Improved computer models are needed to build larger wind turbines and to manage wind farms more efficiently. A new research project led by wind physicist Laura Lukassen paves the way for faster innovation – with the help of Artificial Intelligence.
Numerical simulation calculations are a crucial tool for planning and operating wind turbines, which are continually growing in size. A new collaborative project led by Prof. Dr. Laura Lukassen, a wind physicist at the University of Oldenburg, aims to improve computer modelling in this field: the researchers plan to analyse various physical phenomena on multiple scales and across different timescales using artificial intelligence methods like machine learning. The German Federal Ministry for Economic Affairs and Climate Protection (BMWK) will provide almost two million euros in funding for the MOUSE project (Multiscale and Multiphysical Models and Simulations for Wind Energy) over four years. The Oldenburg branch of the Fraunhofer Institute for Wind Energy Systems (IWES) is also taking part in the project.
The team at the University of Oldenburg plans to use the calculations to develop new methods for operating wind farms and individual turbines to improve their adaptation to changing wind flow conditions. The sub-project at the Fraunhofer IWES will test the suitability of these new methods for application in the wind energy industry. The overall goal is to use the findings of the project to accelerate innovation in wind turbine design and contribute to providing plant operators with a better condition monitoring in the long term.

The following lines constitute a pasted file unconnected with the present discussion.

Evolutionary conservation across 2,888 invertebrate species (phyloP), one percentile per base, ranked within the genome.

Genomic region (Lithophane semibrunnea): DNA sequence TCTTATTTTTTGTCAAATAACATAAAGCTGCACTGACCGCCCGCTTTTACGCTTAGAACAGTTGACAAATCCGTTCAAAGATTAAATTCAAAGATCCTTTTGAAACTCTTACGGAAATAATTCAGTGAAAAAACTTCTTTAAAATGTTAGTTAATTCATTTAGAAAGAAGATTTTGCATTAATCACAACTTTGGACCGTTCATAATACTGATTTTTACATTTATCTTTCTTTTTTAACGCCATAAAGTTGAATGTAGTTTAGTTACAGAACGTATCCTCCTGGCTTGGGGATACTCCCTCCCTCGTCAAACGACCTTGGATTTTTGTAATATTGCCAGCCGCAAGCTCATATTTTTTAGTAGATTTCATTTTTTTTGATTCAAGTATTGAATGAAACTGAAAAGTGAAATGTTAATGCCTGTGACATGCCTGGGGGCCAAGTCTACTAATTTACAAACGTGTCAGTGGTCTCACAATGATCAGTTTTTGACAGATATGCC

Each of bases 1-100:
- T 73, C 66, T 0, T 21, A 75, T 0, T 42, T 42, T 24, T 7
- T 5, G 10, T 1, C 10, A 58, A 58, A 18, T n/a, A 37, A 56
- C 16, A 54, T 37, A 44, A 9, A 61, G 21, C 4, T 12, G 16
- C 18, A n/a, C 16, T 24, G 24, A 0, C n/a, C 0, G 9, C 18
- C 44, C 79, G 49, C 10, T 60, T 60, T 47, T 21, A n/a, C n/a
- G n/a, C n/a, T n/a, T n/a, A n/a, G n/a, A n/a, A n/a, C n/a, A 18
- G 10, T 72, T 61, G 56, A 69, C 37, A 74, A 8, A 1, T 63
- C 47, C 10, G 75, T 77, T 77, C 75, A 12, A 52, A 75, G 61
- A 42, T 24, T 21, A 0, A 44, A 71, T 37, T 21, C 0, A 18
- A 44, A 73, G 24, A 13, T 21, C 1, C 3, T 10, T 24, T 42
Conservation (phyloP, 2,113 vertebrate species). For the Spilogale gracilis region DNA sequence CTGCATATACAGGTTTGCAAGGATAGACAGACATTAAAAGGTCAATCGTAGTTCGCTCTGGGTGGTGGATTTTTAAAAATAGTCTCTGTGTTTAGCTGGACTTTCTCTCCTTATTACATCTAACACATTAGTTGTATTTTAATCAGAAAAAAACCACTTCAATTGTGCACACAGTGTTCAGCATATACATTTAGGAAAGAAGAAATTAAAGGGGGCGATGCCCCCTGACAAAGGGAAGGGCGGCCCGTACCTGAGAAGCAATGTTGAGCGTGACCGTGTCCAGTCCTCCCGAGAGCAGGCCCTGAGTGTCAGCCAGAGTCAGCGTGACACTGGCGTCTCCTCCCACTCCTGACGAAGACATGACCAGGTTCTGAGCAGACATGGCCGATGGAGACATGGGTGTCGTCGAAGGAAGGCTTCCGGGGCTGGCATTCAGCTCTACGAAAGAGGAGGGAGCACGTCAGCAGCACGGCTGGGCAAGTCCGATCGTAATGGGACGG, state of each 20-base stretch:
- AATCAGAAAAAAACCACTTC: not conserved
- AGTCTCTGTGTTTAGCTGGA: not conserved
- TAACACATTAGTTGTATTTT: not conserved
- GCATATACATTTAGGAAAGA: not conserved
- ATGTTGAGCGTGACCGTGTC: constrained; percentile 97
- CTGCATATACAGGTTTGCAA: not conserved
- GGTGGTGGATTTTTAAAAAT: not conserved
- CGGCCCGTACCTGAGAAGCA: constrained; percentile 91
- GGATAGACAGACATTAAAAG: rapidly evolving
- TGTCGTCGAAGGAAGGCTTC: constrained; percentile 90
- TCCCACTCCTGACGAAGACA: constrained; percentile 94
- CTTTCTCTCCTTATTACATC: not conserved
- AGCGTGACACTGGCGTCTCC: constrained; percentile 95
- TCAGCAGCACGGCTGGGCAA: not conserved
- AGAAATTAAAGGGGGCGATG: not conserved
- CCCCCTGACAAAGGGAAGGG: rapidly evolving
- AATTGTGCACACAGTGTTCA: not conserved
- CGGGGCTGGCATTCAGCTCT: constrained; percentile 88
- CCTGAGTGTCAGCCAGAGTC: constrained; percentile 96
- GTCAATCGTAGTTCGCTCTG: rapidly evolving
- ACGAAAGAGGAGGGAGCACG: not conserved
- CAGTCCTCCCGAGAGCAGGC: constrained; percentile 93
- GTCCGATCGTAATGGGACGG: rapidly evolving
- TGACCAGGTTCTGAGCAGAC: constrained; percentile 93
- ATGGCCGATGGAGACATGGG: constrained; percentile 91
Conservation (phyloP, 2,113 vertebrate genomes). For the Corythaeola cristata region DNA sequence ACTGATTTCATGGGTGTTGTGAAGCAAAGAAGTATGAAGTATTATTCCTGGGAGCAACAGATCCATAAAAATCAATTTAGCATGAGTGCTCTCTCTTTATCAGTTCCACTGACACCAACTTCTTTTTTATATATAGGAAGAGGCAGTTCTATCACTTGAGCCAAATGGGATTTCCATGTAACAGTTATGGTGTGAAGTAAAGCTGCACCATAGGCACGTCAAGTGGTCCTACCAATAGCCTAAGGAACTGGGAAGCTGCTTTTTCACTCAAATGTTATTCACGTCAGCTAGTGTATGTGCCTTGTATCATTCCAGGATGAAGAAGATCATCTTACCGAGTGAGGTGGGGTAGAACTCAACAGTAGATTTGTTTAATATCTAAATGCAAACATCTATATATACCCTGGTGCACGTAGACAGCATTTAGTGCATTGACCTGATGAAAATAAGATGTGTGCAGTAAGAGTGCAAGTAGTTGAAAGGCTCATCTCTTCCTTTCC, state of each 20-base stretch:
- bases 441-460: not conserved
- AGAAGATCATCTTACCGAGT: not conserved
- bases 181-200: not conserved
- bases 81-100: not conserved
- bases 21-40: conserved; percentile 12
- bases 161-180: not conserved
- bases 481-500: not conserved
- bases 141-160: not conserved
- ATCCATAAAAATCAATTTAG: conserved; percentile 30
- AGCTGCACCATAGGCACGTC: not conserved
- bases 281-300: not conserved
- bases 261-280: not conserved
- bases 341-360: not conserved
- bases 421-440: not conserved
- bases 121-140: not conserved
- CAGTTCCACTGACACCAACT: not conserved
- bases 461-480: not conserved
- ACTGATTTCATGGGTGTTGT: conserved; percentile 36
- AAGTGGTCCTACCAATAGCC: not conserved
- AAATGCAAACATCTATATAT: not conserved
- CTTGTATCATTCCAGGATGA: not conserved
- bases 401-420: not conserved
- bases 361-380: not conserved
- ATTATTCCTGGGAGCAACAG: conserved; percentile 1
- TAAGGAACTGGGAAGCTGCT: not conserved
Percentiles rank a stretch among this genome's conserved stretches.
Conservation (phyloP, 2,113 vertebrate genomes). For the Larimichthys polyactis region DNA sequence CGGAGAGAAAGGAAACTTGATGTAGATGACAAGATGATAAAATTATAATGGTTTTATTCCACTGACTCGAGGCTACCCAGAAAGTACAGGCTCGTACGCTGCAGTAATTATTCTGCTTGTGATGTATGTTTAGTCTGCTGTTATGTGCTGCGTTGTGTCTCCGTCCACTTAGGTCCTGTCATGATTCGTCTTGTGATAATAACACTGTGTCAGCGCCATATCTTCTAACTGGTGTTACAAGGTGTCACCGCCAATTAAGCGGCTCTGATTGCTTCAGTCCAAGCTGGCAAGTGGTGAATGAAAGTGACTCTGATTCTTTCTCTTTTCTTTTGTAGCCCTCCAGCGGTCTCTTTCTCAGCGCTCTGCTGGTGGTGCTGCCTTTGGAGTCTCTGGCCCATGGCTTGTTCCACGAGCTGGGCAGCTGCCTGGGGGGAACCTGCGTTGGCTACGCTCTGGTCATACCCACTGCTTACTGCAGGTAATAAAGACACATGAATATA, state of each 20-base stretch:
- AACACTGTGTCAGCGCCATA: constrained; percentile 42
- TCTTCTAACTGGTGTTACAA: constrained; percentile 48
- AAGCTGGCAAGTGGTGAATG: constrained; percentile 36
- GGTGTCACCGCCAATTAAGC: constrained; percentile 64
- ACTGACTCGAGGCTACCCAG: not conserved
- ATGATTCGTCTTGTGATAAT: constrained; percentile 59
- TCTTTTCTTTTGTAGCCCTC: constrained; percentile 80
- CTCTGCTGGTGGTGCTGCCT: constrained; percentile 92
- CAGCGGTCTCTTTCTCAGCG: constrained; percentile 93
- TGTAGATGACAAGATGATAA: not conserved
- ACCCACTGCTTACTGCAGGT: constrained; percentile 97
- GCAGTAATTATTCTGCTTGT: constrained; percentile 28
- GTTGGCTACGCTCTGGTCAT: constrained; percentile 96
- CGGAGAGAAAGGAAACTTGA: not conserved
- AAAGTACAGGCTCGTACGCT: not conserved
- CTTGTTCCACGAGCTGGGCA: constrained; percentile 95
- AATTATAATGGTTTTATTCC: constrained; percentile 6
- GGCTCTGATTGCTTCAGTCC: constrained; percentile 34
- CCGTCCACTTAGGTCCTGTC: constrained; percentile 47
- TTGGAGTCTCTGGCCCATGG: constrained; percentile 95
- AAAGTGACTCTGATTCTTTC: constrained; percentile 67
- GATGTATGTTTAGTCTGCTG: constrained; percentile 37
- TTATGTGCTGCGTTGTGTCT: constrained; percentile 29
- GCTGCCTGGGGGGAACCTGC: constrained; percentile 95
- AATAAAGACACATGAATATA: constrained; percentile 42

Massive computing power required
Part of the funding will go towards expanding a high-performance computing cluster which was acquired for the ForWind Centre for Wind Energy Research, a joint institution for researchers from the universities of Oldenburg, Hanover and Bremen, with a grant of approximately 1.5 million euros secured by Lukassen from the Lower Saxony Ministry of Science (MWK) in December 2021. The funding was provided through the European Regional Development Fund as part of the reaction of the Union on the COVID-19-pandemic. "The numerical simulations planned for the MOUSE project require enormous computing power," explains Lukassen, who is Junior Professor for Computational Fluid Dynamics with a special focus on wind physics at Oldenburg.
Numerical simulations calculate approximate solutions to complex physical equations. In the new project, the researchers will investigate atmospheric flows and their interaction with the ocean, also with a focus on aero-elastic deformation of the wind turbines. The calculations will encompass physical processes of various scales, simulating large weather systems covering hundreds of kilometres as well as small-scale turbulences which remain stable for only a few minutes.
"To optimize the quality of the simulations, we combine them with artificial intelligence methods such as machine learning," Lukassen underlines. "The goal is to reduce computing times and enhance the precision of the simulations."